Forty years after China joined the Convention on International Trade in Endangered Species of Wild Fauna and Flora (CITES), the country has made enormous efforts to make sure 85 percent of key protected wildlife are under effective protection, the State Forestry and Grassland Administration (SFGA) said Thursday, vowing to eradicate outmoded habits of consuming wild animals, as well as ban their illegal trade.
The administration held a ceremony on Thursday to commemorate the 40th anniversary of China's entry into CITES. Ninety percent of floral and land ecosystems, as well as 85 percent of key protected animals are under effective protection, said a document issued by SFGA, noting that the number of endangered spices, such as giant panda and crested ibis, is rising.
The administration said that such an achievement is a result of China's arduous endeavor to protect endangered species of wild fauna and flora. For example, the country has stepped up strict measures to prevent the smuggling and illegal trading of wild animals, and took the monumental step of banning the ivory trade within the country in 2018.
The SFGA said the next steps are to eradicate the outmoded habit of consuming wild animals, ban the illegal trade of wild plants and animals, as well as enhance protection of the habitats of those groups.
After the outbreak of COVID-19, the SFGA in January last year took what is called "the most stringent measures" in regulating wild animals, which include banning all forms of wild animal trade, and a complete prohibition on transferring of wild animals through artificial breeding farms to cut off possible transmission of the coronavirus as soon as possible.
Yet the pandemic has exposed the safety hazard in consuming wild animals, and propelled many health experts to call for legislation against such behavior.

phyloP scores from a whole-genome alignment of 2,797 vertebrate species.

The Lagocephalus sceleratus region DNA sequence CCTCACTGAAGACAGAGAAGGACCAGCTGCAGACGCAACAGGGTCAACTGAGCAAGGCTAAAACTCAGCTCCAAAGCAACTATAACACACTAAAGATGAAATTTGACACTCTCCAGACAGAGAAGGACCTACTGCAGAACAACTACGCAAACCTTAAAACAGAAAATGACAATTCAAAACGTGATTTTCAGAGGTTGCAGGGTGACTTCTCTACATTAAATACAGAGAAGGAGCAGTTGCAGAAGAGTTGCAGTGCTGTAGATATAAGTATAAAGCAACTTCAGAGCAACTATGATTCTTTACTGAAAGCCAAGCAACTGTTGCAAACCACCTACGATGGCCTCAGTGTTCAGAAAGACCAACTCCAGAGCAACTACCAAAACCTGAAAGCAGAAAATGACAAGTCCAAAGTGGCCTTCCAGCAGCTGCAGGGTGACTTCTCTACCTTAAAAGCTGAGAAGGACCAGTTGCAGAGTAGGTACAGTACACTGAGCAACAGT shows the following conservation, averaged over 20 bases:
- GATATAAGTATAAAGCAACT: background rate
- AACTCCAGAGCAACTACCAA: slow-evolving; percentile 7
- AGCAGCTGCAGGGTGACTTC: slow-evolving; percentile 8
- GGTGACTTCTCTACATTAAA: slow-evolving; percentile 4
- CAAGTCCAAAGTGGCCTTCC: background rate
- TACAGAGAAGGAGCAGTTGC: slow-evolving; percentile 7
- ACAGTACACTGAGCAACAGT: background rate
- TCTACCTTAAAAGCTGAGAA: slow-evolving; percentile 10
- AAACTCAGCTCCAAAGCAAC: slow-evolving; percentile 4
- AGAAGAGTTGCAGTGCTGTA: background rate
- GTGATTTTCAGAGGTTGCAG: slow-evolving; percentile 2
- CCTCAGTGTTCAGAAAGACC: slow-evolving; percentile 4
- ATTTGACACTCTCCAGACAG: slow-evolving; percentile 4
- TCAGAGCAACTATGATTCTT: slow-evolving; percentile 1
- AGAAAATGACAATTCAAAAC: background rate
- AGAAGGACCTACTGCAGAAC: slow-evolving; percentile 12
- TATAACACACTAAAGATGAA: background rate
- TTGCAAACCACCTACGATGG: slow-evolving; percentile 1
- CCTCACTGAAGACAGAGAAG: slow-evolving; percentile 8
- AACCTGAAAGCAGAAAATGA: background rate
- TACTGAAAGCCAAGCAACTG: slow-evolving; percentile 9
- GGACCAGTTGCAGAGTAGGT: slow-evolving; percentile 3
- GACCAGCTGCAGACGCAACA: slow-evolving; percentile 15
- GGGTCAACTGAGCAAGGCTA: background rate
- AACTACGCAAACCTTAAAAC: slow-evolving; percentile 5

A year on, when the world is seeking an answer to the origins of the coronavirus, some foreign media, including National Public Radio, cited the Chinese government's swift response in banning the wildlife trade and closing farms as indications that wildlife farms in southern China are the most likely source.
Tong Yigang, the co-leader of the WHO-China joint expert team's animals and environment group and professor at Beijing University of Chemical Technology, said at a March conference that the world's knowledge about the virus was very limited in the early stages of the outbreak, leading some scientists to speculate it had something to do with wild animals.
In order to contain the viral spread, China took many positive measures including the closure of farmland, he said, noting that mounting evidence has shown that China's early measures were proven effective in slowing viral transmission, he said.
China has tested samples of both domestically raised animals and wildlife after the COVID-19 outbreak and found no evidence of viral transmission, according to the scientist.